We're in trouble. Weeks, even days ago, I never thought that I'd have to pen such words. As a result of Covid-19, we're essentially being forced to navigate waters that are not only unchartered but also as stormy as can be. When I tune into the world around I'm hearing countless distress calls from individuals to large companies. Very few, it seems, have been unaffected by the pandemic.
In a very short period, we’ve had to come to terms with communal grief that is only experienced every few generations. In a very helpful article, author Scott Berinato reminds us that “The loss of normalcy; the fear of economic toll; the loss of connection. This is hitting us and we’re grieving. Collectively. We are not used to this kind of collective grief in the air.”
Another hat I wear is that of a qualified tour guide. As you’d imagine all guiding is now also on hold and it will, unfortunately, take much longer than the allotted lockdown period for the industry to recover. Of course, the amount of hotels, lodges and restaurants that have had to close is simply devastating.
The truth is there are 1.4 million of us in the tourism industry – that is 1.4 million people who have dedicated their lives to promoting South Africa and serving in tourism. With an estimated 9% contribution to our GDP, tourism is one of South Africa’s biggest industries. It’s understandable that there are so many distress calls being heard. I spoke with three people whose companies or industries have all been impacted, wanting to hear what some of the initiatives have been in response.
First, I spoke with Lauren Ritchie, the CEO of Rare Earth Retreats, and she shared some of her reflections with me:
"As a locally-based property group, we realise that when travel restarts, our greatest support may initially come from the domestic market. To this end, we’ve already launched a bouquet of enticing travel specials, encouraging more South Africans to visit our properties later in the year. This will ensure that we’re able to continue to run our lodges, support our staff and, at the same time, offer South Africans a chance to visit our properties at largely reduced rates. We believe wholeheartedly that we will all get through this, as long we stick together and support each other."
The wine industry has also been servery affected, notwithstanding the loss of income from closed tasting rooms and restaurants. As I write this, the lockdown also affects the work around harvest and exports. I asked Leanne Beattie of The Wine Girl Cape Town, an avid social media wino, what she and others are doing in this space:
"We live life at a fast pace. So much so, that we barely get time to reflect. That's why I, together with other influencers, will be supporting the #SAWineLockdown initiative. Guided by a daily wine topic of the day, we will be encouraging wine-lovers to unpack their wine cellar and taste or show us which wineries they have supported over the years. It’s time to reflect back on what you have learned and, more importantly, the good memories. Once lockdown is over, we will be ready to stock up again and will have a list of 21 wines to look out for!"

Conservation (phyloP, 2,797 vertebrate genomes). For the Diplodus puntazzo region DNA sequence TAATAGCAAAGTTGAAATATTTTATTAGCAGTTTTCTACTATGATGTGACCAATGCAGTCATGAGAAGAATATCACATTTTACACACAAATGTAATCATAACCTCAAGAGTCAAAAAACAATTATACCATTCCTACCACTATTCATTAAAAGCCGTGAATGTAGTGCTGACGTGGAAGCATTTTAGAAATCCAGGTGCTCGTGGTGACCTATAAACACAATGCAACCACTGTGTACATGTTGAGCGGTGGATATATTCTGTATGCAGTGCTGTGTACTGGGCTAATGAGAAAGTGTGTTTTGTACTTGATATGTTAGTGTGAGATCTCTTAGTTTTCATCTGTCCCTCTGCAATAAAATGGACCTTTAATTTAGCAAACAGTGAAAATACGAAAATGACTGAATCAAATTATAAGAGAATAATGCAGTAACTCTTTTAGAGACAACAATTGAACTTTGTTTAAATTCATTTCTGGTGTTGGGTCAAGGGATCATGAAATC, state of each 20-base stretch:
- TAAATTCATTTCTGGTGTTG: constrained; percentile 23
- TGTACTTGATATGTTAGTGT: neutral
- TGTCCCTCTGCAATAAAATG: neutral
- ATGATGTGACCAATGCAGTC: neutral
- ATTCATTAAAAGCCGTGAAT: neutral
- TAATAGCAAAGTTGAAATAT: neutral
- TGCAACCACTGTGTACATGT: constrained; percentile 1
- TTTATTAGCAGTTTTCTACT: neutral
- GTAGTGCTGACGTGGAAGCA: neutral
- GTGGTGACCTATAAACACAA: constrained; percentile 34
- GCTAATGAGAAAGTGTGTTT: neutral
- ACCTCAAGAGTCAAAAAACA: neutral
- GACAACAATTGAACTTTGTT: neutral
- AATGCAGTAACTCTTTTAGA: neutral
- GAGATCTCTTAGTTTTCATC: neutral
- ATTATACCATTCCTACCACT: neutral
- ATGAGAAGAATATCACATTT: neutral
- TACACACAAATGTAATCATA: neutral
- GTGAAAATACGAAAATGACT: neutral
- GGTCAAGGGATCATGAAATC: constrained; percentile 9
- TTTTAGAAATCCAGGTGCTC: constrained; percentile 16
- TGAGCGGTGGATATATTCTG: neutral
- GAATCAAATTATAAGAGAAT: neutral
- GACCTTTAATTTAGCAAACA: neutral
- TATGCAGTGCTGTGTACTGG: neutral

Lastly, fellow travel writer Lauren Manuel of The Travel Manuel shared:
"Most of my income comes from my magazine articles and the content or ads on my blog. All have currently been halted, meaning I’ve lost 80% of my income. My aim now is to reach out to international magazines that are open to submissions from freelancers, trying to offer discounts on advertising on my blog, to encourage corporates and others with continued salaries to advertise small businesses, etc. I’m also trying to move into writing outside my usual scope and more on the mental health side, wellness and environmental impact pieces."
I think it was the great Celtic writer John O’Donoghue who said that hope is calling beauty out of its places of hiding. It was always been the sacred role of a travel writer to give hope by pointing out the stories of beauty. The beauty found in thousands of spaces, places and people.
The impact of the coronavirus may be the biggest obstacle that we’ve had to face to date but, thankfully, not all the distress calls are white flags. While there will be casualties and great losses, there are voices of hope to be heard in the storm. The reality is that we’ve had a fair share of challenges to deal with in the past and while we may not always have all the resources we’d like, South Africans are some of the most resourceful people I’ve met.
In the past, South Africa has heavily depended on the tourism industry and as the situation around this pandemic begins to recover, it will look to us even more. When that time comes, I know we will be found ready to meet the task and wave the SA flag even. For there are still many stories to be told, places to be visited and beautiful people to meet.